When Doug stops for gas, Josh gets out of the car to look at a trailer full of ponies. When he reaches in to pet one of the animals, something grabs him and he screams. The trailer sports the same symbol Billy has been drawing. Meanwhile, Doggett questions Ronnie. The young man says he has no idea how Billy got into his car, and claims he only drove by the Underwood house to see if Billy really had come back. While he speaks, Ronnie has a flashback of Billy tied up in a pony trailer, where someone held a knife. Ronnie says he couldn't let Billy go, and recalls singing to him so he wouldn't be afraid. "Who was he afraid of?" asks Doggett, realizing that Ronnie might have been a victim as well.

At Ronnie's mother's motor home, Doggett and Scully find the pony trailer, with Josh hidden beneath a trap door in the floor. Scully sends Doggett after the owner -- Ronnie's mother's lover -- who claims when caught not to know anything about any other missing kid. But the agent sees Billy standing nearby in the woods. When he races toward him, he stumbles over the child's skull. In the morning, as the parents cry over Billy's remains, Doggett says he still doesn't believe it. Doctors took blood from Billy days earlier, they all saw him in the flesh. Scully, who has been in his position, suggests that the body is explanation enough. Doggett has made certain that the man who committed the crime can never do it again.


Mark down "Invocation" as the first bad X-Files script saved by Robert Patrick's acting. It's nice to know he can do that -- take a haphazard story and put the force of his performance behind it so that the holes seem irrelevant until one really starts thinking about them, as Duchovny and Anderson have done so many times with bad arc stories. Apparently we could have a mystery from Doggett's past to rival Samantha's disappearance in terms of personal trauma. The writers cheat the audience by not having Scully pursue the psychic's words at all; she asks no questions about whether her new partner has a personal stake in the bond between the brothers. But on this show where personal mysteries are played until they've stopped making any sense, we all know the question will come up again.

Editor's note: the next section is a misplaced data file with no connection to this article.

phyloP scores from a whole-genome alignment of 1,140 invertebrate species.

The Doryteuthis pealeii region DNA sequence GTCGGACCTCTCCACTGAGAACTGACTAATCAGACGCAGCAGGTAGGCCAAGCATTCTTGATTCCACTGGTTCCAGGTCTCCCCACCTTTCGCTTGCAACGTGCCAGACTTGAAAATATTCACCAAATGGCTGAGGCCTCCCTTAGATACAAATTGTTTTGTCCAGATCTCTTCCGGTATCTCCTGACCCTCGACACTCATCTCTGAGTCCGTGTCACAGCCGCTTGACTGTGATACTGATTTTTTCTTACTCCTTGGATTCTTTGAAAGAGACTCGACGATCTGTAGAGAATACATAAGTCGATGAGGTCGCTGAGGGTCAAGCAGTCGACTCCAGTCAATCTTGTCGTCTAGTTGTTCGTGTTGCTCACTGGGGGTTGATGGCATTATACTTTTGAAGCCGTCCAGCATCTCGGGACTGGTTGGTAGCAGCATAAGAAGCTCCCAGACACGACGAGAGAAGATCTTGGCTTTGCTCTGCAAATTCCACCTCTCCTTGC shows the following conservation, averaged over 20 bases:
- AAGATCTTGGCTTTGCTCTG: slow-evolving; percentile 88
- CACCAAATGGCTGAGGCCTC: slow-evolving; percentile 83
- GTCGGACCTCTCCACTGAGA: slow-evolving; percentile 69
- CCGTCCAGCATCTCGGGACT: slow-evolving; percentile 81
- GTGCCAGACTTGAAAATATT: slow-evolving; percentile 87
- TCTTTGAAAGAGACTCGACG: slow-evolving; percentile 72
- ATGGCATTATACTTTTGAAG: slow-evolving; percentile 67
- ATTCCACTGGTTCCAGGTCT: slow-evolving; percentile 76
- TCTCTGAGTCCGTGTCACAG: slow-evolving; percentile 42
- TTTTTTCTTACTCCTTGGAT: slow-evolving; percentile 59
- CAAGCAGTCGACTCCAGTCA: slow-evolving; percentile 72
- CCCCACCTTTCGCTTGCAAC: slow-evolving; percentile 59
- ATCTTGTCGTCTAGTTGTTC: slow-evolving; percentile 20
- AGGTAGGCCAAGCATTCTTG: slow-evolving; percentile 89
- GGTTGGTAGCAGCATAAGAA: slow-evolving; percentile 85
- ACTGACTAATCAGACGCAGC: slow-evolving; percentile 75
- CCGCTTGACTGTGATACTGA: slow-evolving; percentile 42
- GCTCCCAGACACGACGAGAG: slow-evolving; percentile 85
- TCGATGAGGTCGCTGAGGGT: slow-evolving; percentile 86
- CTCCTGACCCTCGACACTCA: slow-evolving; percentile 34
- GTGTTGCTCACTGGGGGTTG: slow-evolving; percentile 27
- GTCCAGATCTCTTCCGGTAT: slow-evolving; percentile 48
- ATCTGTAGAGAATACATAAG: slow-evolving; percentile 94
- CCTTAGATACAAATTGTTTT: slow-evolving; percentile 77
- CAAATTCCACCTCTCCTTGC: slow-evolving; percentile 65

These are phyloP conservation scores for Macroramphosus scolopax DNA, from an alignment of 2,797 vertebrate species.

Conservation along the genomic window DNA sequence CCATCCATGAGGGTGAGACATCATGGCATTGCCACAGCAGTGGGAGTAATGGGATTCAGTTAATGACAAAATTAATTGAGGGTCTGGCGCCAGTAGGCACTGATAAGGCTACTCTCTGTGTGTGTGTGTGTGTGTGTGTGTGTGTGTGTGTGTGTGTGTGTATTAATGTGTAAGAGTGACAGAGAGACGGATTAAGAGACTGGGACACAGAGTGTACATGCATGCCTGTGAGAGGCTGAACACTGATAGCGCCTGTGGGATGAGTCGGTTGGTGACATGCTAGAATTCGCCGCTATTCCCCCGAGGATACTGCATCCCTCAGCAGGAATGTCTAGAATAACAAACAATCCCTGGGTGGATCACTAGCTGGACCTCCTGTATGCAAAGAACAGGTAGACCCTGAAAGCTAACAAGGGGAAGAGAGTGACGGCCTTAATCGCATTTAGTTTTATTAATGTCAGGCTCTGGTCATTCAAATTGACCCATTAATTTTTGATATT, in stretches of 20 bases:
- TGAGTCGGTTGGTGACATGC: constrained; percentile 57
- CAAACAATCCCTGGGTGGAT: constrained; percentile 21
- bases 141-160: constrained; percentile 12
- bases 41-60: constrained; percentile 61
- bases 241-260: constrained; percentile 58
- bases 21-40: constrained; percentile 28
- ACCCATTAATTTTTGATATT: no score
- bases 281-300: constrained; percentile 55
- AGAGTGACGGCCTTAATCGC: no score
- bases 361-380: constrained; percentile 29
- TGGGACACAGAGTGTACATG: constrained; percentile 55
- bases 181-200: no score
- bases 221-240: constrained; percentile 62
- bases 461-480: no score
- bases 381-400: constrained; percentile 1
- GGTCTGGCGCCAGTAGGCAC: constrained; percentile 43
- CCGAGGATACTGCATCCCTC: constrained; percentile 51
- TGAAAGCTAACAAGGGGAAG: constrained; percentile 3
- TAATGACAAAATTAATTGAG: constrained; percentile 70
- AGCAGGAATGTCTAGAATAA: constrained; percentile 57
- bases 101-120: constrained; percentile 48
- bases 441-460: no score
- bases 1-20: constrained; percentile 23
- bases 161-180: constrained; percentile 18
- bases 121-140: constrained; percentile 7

It also makes Scully seem rather insensitive not to ask whether Doggett needs to talk about it, especially since he seems so positive Billy must need to talk about his experiences, if only to make sure the perpetrator gets caught. They don't know each other well -- they've largely stayed away from personal questions since Doggett's interrogation right after Mulder's disappearance -- but in this case, since his emotional involvement could impact his objectivity, it almost seems as if she's obligated to ask. I thought perhaps we were going to get some cheesy ending in which Billy was a manifestation of Doggett's inner child, but the mystery left hanging isn't particularly more satisfying.

It doesn't help any that "Invocation" features so many parallels to "Sein Und Zeit" and "Closure," the episodes that purportedly ended the mystery of Samantha Mulder's disappearance. How come Billy doesn't go to the same "better place" as Amber-Lynn LaPierre? For that matter, how come he protects his brother by terrorizing the poor kid into wanting to get away from home, so that strange horses seem less scary than other kids? The episode is full of red herrings, like Ronnie's guilty behavior and like Billy himself, but from the moment we see the symbol on the side of the trailer, we know who's guilty.

The real mystery is how far Doggett will go before he figures it out. His passion is moving, but it would be more moving if the story made more sense, and if it had the courage to tell us something real about his background, rather than letting ghosts waft through.

The X-Files Reviews
Get Critical